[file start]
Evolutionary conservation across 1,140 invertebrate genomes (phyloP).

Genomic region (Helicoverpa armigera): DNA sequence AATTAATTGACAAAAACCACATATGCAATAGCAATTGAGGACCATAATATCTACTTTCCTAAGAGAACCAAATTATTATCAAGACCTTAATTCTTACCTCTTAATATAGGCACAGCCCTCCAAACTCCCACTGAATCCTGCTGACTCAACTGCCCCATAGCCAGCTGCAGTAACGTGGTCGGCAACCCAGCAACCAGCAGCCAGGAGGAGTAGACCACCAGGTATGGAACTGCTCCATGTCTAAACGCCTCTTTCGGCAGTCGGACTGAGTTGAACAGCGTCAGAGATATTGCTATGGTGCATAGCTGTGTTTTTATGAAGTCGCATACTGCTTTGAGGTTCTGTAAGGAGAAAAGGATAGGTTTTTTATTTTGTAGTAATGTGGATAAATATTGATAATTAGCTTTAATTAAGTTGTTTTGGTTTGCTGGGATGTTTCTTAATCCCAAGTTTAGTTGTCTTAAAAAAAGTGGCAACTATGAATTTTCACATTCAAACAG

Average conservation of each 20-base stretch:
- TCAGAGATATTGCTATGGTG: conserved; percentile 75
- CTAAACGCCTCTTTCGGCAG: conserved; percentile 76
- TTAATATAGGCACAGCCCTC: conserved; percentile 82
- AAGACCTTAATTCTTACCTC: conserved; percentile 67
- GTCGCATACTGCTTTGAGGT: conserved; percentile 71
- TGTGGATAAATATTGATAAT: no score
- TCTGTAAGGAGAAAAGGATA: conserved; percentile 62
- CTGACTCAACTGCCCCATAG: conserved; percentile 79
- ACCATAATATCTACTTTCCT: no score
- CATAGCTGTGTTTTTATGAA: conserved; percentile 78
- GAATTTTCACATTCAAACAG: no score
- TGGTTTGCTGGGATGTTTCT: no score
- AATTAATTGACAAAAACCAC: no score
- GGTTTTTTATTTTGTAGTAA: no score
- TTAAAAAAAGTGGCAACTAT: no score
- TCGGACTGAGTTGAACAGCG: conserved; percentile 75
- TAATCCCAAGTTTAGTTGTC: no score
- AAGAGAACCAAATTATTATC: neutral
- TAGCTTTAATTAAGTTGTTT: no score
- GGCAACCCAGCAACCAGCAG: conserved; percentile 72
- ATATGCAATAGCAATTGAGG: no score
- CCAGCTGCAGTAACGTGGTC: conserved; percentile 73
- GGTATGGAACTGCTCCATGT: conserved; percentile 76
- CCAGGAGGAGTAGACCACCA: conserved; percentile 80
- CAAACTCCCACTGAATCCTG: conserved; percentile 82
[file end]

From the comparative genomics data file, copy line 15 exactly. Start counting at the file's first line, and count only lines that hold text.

- TGGTTTGCTGGGATGTTTCT: no score